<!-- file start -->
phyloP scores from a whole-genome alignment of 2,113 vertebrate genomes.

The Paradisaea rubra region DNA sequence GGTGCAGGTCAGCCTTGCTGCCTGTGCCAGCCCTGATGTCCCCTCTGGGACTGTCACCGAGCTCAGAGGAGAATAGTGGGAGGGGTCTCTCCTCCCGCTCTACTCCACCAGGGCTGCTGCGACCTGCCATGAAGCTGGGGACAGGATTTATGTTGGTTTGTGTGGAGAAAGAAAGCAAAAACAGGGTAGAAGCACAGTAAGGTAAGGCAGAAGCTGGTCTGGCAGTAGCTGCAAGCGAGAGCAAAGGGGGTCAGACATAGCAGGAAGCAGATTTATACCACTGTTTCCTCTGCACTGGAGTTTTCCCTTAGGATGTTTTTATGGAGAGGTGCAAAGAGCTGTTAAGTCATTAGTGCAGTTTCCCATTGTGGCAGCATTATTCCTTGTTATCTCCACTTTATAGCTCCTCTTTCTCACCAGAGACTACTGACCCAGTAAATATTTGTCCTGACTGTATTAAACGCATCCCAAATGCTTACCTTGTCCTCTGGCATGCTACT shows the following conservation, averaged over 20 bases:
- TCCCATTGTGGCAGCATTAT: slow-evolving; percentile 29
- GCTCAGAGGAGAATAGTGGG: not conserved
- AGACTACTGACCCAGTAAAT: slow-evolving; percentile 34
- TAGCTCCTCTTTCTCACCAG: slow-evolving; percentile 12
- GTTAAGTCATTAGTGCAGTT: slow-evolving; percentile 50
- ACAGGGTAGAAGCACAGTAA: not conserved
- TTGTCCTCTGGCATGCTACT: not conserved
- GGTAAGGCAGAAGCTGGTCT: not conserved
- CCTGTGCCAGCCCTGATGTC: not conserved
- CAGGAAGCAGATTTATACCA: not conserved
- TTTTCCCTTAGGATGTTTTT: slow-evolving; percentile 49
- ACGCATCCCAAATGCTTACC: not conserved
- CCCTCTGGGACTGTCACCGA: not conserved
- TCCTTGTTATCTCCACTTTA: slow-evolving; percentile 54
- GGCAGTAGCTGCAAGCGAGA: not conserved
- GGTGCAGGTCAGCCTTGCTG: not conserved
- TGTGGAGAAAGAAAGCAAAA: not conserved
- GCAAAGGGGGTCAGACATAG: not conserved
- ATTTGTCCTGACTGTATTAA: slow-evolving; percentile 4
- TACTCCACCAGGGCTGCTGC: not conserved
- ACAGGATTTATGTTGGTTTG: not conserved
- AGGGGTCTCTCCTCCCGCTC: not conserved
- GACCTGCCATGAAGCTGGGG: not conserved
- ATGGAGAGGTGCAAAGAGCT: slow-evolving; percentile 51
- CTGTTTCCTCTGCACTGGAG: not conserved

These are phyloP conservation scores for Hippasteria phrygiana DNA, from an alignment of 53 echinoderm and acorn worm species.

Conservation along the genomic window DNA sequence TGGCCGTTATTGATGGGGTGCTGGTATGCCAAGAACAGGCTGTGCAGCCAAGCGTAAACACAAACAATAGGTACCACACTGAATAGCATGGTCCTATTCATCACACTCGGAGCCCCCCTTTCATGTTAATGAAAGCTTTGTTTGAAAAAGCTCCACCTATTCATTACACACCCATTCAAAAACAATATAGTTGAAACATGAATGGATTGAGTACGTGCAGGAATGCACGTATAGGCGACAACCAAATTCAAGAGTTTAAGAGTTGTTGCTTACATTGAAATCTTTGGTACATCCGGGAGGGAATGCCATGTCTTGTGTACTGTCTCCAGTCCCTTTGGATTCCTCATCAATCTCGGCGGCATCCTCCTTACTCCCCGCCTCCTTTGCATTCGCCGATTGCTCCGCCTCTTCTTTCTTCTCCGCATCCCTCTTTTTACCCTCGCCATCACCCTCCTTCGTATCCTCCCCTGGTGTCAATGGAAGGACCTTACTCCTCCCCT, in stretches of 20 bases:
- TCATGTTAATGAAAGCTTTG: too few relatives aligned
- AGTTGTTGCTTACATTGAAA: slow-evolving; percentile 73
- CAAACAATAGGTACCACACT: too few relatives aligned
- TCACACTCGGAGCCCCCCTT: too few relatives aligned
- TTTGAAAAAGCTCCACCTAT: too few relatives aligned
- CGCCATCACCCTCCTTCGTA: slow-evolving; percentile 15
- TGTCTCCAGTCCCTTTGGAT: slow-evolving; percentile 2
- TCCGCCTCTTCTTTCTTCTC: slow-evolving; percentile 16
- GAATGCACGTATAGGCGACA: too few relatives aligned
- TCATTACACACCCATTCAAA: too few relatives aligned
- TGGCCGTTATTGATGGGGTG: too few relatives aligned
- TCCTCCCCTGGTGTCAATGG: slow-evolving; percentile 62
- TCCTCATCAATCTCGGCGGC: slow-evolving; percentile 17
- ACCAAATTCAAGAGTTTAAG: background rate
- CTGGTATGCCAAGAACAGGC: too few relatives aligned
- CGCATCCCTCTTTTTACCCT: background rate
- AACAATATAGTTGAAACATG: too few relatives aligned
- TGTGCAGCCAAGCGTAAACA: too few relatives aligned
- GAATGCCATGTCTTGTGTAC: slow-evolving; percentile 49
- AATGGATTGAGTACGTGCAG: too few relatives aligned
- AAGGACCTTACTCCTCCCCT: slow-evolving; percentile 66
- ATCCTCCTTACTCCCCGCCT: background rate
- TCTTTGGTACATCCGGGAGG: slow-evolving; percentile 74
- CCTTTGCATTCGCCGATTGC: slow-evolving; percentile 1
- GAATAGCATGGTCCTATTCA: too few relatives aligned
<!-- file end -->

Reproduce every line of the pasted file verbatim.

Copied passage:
phyloP scores from a whole-genome alignment of 2,113 vertebrate genomes.

The Paradisaea rubra region DNA sequence GGTGCAGGTCAGCCTTGCTGCCTGTGCCAGCCCTGATGTCCCCTCTGGGACTGTCACCGAGCTCAGAGGAGAATAGTGGGAGGGGTCTCTCCTCCCGCTCTACTCCACCAGGGCTGCTGCGACCTGCCATGAAGCTGGGGACAGGATTTATGTTGGTTTGTGTGGAGAAAGAAAGCAAAAACAGGGTAGAAGCACAGTAAGGTAAGGCAGAAGCTGGTCTGGCAGTAGCTGCAAGCGAGAGCAAAGGGGGTCAGACATAGCAGGAAGCAGATTTATACCACTGTTTCCTCTGCACTGGAGTTTTCCCTTAGGATGTTTTTATGGAGAGGTGCAAAGAGCTGTTAAGTCATTAGTGCAGTTTCCCATTGTGGCAGCATTATTCCTTGTTATCTCCACTTTATAGCTCCTCTTTCTCACCAGAGACTACTGACCCAGTAAATATTTGTCCTGACTGTATTAAACGCATCCCAAATGCTTACCTTGTCCTCTGGCATGCTACT shows the following conservation, averaged over 20 bases:
- TCCCATTGTGGCAGCATTAT: slow-evolving; percentile 29
- GCTCAGAGGAGAATAGTGGG: not conserved
- AGACTACTGACCCAGTAAAT: slow-evolving; percentile 34
- TAGCTCCTCTTTCTCACCAG: slow-evolving; percentile 12
- GTTAAGTCATTAGTGCAGTT: slow-evolving; percentile 50
- ACAGGGTAGAAGCACAGTAA: not conserved
- TTGTCCTCTGGCATGCTACT: not conserved
- GGTAAGGCAGAAGCTGGTCT: not conserved
- CCTGTGCCAGCCCTGATGTC: not conserved
- CAGGAAGCAGATTTATACCA: not conserved
- TTTTCCCTTAGGATGTTTTT: slow-evolving; percentile 49
- ACGCATCCCAAATGCTTACC: not conserved
- CCCTCTGGGACTGTCACCGA: not conserved
- TCCTTGTTATCTCCACTTTA: slow-evolving; percentile 54
- GGCAGTAGCTGCAAGCGAGA: not conserved
- GGTGCAGGTCAGCCTTGCTG: not conserved
- TGTGGAGAAAGAAAGCAAAA: not conserved
- GCAAAGGGGGTCAGACATAG: not conserved
- ATTTGTCCTGACTGTATTAA: slow-evolving; percentile 4
- TACTCCACCAGGGCTGCTGC: not conserved
- ACAGGATTTATGTTGGTTTG: not conserved
- AGGGGTCTCTCCTCCCGCTC: not conserved
- GACCTGCCATGAAGCTGGGG: not conserved
- ATGGAGAGGTGCAAAGAGCT: slow-evolving; percentile 51
- CTGTTTCCTCTGCACTGGAG: not conserved

These are phyloP conservation scores for Hippasteria phrygiana DNA, from an alignment of 53 echinoderm and acorn worm species.

Conservation along the genomic window DNA sequence TGGCCGTTATTGATGGGGTGCTGGTATGCCAAGAACAGGCTGTGCAGCCAAGCGTAAACACAAACAATAGGTACCACACTGAATAGCATGGTCCTATTCATCACACTCGGAGCCCCCCTTTCATGTTAATGAAAGCTTTGTTTGAAAAAGCTCCACCTATTCATTACACACCCATTCAAAAACAATATAGTTGAAACATGAATGGATTGAGTACGTGCAGGAATGCACGTATAGGCGACAACCAAATTCAAGAGTTTAAGAGTTGTTGCTTACATTGAAATCTTTGGTACATCCGGGAGGGAATGCCATGTCTTGTGTACTGTCTCCAGTCCCTTTGGATTCCTCATCAATCTCGGCGGCATCCTCCTTACTCCCCGCCTCCTTTGCATTCGCCGATTGCTCCGCCTCTTCTTTCTTCTCCGCATCCCTCTTTTTACCCTCGCCATCACCCTCCTTCGTATCCTCCCCTGGTGTCAATGGAAGGACCTTACTCCTCCCCT, in stretches of 20 bases:
- TCATGTTAATGAAAGCTTTG: too few relatives aligned
- AGTTGTTGCTTACATTGAAA: slow-evolving; percentile 73
- CAAACAATAGGTACCACACT: too few relatives aligned
- TCACACTCGGAGCCCCCCTT: too few relatives aligned
- TTTGAAAAAGCTCCACCTAT: too few relatives aligned
- CGCCATCACCCTCCTTCGTA: slow-evolving; percentile 15
- TGTCTCCAGTCCCTTTGGAT: slow-evolving; percentile 2
- TCCGCCTCTTCTTTCTTCTC: slow-evolving; percentile 16
- GAATGCACGTATAGGCGACA: too few relatives aligned
- TCATTACACACCCATTCAAA: too few relatives aligned
- TGGCCGTTATTGATGGGGTG: too few relatives aligned
- TCCTCCCCTGGTGTCAATGG: slow-evolving; percentile 62
- TCCTCATCAATCTCGGCGGC: slow-evolving; percentile 17
- ACCAAATTCAAGAGTTTAAG: background rate
- CTGGTATGCCAAGAACAGGC: too few relatives aligned
- CGCATCCCTCTTTTTACCCT: background rate
- AACAATATAGTTGAAACATG: too few relatives aligned
- TGTGCAGCCAAGCGTAAACA: too few relatives aligned
- GAATGCCATGTCTTGTGTAC: slow-evolving; percentile 49
- AATGGATTGAGTACGTGCAG: too few relatives aligned
- AAGGACCTTACTCCTCCCCT: slow-evolving; percentile 66
- ATCCTCCTTACTCCCCGCCT: background rate
- TCTTTGGTACATCCGGGAGG: slow-evolving; percentile 74
- CCTTTGCATTCGCCGATTGC: slow-evolving; percentile 1
- GAATAGCATGGTCCTATTCA: too few relatives aligned